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enter image description here

I have created this set of spheres in Mathematica.

The code I used to produced this is as follows:

satnum=Input["Select Number of Satellites"]
alt=Input["Select an orbit altitude (km)"]
sensorstr=Input["Select sensor strength (km)"]
Graphics3D[{Opacity[1],Sphere[{0,0,0},6371]}]
spacing=2pi/(satnum)
angles=-Range[-pi,pi-.000000001,spacing]
radius=ConstantArray[6371+alt,satnum]
centroids=Transpose[{radius,angles}]
cartcentroids=FromPolarCoordinates[centroids]
zdim=ConstantArray[0,satnum]
cartcentroids=Transpose[{cartcentroids,zdim}]
cartcentroids=Flatten[cartcentroids]
cartcentroids=Partition[cartcentroids,3]
Graphics3D[{Sphere[cartcentroids,sensorstr],Opacity[.2],Sphere[{0,0,0},7571]}]

Basically I want to draw a circle of a given radius r around the transparent sphere in the middle and count how many solid spheres contain a point at a given angle (once a starting point is defined). In this case the # of containing spheres would always be 1 or 2 as long as the circle has a small enough radius. I've looked into functions such as RegionIntersection or Surface Intersection, but I can't seem to figure out exactly how I should approach this problem.

Thanks for any help.

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  • $\begingroup$ If you can give examples of your code this could help others? $\endgroup$ – Dunlop Jun 14 '17 at 20:11
  • $\begingroup$ at least partly answered here: mathematica.stackexchange.com/questions/79524/… $\endgroup$ – george2079 Jun 14 '17 at 20:22
  • $\begingroup$ Look at RegionMember. You should simply check if a given point is a member of each of the spheres. $\endgroup$ – yohbs Jun 14 '17 at 20:23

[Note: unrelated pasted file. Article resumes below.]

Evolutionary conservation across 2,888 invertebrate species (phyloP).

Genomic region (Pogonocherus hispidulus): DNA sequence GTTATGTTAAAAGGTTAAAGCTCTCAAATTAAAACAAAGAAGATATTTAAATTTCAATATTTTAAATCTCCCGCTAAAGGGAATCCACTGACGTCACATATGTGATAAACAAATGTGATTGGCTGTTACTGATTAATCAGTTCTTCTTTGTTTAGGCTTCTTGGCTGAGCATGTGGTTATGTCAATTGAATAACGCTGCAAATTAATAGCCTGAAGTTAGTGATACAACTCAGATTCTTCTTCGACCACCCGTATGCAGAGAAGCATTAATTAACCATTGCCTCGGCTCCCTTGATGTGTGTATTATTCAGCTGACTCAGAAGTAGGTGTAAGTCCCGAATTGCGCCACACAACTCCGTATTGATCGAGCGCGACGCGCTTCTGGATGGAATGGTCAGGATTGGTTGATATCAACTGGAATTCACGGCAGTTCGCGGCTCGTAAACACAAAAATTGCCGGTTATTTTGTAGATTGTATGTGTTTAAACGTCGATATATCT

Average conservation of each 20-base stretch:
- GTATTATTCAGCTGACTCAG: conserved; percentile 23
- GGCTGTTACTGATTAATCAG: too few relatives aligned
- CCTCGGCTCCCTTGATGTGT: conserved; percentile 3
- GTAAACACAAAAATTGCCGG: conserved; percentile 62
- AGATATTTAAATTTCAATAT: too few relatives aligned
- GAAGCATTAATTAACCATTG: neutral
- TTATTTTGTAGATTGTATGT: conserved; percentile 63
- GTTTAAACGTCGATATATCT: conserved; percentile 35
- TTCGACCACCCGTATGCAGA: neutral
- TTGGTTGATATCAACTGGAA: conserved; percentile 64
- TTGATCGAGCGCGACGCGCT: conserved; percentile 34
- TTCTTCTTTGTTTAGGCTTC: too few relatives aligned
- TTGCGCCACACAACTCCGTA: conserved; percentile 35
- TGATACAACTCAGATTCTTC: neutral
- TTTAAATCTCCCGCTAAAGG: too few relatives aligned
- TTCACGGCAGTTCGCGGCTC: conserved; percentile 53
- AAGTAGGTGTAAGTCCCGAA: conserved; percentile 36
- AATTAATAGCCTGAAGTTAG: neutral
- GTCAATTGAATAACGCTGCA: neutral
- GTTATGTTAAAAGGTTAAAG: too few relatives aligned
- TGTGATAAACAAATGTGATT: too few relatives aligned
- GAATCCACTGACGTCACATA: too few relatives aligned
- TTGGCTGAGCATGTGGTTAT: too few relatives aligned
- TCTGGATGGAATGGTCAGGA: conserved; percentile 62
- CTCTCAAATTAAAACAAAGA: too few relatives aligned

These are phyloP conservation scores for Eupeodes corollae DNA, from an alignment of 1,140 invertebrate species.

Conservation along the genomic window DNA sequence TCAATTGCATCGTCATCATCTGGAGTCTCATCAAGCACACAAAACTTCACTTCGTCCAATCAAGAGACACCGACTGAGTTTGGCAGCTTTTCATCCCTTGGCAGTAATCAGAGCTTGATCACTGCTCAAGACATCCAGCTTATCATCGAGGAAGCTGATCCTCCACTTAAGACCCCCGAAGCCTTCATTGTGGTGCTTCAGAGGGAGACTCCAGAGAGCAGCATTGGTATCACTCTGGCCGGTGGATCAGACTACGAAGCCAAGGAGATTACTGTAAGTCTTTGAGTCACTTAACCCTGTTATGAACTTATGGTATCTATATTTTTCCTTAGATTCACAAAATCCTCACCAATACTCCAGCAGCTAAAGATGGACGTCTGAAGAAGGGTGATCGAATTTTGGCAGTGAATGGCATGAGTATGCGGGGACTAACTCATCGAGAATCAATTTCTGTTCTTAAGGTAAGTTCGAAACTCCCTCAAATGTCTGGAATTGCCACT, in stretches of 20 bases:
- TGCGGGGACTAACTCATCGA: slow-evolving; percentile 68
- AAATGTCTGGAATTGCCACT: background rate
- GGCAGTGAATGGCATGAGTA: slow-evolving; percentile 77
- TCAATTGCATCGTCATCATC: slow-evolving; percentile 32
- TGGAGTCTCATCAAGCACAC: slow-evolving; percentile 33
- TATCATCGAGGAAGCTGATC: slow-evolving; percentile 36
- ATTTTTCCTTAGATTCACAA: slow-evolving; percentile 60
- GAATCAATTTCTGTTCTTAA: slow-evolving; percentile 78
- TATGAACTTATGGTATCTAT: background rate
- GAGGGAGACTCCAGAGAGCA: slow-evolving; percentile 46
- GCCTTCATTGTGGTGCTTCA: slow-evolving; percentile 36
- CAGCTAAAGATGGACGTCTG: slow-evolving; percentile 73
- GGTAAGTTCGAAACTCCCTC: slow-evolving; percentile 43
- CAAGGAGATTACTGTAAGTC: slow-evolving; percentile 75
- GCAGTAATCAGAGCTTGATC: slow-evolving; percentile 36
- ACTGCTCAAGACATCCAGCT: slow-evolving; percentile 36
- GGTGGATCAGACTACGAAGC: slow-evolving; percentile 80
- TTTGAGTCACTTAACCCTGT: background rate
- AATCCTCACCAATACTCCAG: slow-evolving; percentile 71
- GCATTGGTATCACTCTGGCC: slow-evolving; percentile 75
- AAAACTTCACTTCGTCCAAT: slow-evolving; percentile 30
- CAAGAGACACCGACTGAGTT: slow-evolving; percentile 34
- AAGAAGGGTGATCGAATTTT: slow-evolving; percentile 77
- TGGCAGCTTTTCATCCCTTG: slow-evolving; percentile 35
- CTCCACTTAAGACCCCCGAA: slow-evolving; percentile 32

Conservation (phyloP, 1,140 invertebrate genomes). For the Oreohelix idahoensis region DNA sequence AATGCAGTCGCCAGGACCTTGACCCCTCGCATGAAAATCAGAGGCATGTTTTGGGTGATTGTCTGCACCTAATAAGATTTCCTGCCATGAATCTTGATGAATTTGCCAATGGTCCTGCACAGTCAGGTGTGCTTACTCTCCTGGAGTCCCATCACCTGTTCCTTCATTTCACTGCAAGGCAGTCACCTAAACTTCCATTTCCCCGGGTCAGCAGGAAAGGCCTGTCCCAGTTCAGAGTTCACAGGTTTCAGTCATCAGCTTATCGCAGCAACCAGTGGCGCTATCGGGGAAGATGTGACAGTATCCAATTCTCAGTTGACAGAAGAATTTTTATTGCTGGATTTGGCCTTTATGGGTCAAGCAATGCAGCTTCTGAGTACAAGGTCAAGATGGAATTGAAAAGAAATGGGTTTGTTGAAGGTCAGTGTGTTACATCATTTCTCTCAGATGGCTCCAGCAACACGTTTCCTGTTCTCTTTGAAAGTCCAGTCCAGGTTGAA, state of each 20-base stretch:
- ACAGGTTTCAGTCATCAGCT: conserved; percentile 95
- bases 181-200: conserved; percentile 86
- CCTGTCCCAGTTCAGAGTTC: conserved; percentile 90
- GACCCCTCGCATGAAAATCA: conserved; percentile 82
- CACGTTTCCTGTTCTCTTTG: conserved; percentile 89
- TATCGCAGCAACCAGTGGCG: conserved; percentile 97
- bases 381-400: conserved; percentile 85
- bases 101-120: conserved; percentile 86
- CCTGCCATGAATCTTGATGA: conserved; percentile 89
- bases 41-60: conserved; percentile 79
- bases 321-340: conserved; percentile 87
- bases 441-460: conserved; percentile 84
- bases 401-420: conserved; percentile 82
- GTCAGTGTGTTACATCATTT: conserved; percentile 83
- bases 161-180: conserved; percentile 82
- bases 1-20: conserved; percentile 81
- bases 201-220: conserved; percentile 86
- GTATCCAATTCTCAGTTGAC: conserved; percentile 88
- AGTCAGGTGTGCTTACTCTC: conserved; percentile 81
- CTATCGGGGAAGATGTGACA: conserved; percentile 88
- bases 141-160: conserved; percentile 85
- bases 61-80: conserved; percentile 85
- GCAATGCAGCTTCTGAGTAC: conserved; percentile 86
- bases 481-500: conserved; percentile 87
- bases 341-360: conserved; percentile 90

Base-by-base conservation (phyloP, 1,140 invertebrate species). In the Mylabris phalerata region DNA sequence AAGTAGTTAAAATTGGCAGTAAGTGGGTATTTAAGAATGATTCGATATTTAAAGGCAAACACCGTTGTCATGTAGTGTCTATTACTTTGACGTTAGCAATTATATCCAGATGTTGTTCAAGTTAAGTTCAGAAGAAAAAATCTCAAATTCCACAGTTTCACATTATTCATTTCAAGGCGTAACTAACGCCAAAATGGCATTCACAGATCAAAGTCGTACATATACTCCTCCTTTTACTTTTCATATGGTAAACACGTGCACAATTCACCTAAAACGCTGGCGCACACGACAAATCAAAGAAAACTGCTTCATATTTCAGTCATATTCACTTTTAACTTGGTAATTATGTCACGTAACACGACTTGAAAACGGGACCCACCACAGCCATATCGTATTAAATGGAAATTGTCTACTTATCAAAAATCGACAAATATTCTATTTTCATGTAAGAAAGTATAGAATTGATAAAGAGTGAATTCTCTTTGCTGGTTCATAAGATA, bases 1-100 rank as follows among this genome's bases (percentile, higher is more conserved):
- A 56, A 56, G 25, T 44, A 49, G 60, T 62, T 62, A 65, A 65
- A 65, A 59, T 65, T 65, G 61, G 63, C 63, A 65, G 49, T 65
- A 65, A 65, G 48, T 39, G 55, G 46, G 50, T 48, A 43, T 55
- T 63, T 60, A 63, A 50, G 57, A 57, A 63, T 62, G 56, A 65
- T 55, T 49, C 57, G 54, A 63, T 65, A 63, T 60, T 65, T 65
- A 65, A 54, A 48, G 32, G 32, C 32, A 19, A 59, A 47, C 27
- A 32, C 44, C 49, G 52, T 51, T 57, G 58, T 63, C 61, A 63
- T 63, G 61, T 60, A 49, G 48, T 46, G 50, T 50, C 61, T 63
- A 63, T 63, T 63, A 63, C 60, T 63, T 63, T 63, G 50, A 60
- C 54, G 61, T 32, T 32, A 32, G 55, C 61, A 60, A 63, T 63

• $\begingroup$ Looks like I could put together a solution using RegionMember, thanks @yohbs $\endgroup$ – Evan Jun 14 '17 at 20:38
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So the core of the problem is to determine of a point intersects a region. A Sphere is hollow, a Ball is solid, so you want Ball. Example here...

bunchofballs = Table[Ball[{x, 0, 0}], {x, 0, 4}]

Show[Graphics3D[bunchofballs]]

enter image description here

Now count intersections for a point p={1,0,0}

Count[Map[RegionMember[#, p] &, bunchofballs], True]

(*  3  *)
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MikeY's solution is the right thing to do in the general case. In the case of spheres you can gain a lot of computation time by checking directly if the distance to the sphere center is smaller than the radius. Here's a comparison for 10000 spheres:

(*set up the spheres:*)
n = 10000;
radii = RandomReal[{0.5, 1.5}, n];
centers = RandomReal[{0, 10}, {n, 3}];
bunchofballs = Table[Ball[centers[[i]], radii[[i]]], {i, n}];
(*see how many spheres contain p0:*)
p0 = RandomReal[{0, 10}, 3];
AbsoluteTiming@Count[Map[RegionMember[#, p0] &, bunchofballs], True]
AbsoluteTiming@ Count[Table[Norm[p0 - centers[[i]]] < radii[[i]], {i, n}],True]
(*Output:
{4.75374, 28}
{0.038338, 28}
*)

That's a 100 times faster.

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  • 1
    $\begingroup$ + faster still UnitStep[radii - (Norm[# - p0] & /@ centers)] // Total $\endgroup$ – george2079 Jun 15 '17 at 14:28

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